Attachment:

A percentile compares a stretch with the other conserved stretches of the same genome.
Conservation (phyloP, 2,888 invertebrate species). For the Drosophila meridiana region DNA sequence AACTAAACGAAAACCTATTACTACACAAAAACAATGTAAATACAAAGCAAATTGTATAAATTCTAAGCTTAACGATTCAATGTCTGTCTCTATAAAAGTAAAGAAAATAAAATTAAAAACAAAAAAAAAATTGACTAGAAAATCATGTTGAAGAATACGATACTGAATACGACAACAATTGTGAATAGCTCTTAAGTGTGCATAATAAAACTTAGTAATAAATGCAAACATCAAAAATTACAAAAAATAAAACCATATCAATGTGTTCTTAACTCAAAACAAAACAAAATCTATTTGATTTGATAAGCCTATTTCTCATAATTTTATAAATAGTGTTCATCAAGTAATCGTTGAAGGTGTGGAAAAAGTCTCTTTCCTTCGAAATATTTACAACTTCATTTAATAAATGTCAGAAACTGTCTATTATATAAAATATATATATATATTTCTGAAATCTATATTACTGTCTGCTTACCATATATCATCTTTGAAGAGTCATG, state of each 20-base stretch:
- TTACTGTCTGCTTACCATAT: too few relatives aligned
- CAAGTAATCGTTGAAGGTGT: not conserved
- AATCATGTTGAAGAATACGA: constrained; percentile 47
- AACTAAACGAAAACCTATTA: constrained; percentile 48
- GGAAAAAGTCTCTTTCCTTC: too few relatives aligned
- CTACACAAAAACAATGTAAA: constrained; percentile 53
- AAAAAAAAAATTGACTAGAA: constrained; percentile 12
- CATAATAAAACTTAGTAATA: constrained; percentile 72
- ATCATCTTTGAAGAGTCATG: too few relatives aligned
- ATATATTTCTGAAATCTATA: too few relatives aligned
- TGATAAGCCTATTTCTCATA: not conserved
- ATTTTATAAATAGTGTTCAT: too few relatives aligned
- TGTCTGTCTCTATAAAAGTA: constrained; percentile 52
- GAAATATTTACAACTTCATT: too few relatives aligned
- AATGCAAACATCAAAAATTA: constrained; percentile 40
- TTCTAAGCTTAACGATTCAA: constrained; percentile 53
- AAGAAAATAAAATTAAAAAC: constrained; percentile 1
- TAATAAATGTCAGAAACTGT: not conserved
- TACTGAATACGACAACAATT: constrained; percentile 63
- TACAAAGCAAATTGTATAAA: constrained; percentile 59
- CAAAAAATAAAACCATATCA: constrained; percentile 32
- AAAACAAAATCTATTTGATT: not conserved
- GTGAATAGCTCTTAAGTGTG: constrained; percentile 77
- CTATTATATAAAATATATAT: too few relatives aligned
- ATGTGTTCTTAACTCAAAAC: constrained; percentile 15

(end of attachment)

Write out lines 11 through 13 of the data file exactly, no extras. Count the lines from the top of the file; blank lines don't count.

- ATCATCTTTGAAGAGTCATG: too few relatives aligned
- ATATATTTCTGAAATCTATA: too few relatives aligned
- TGATAAGCCTATTTCTCATA: not conserved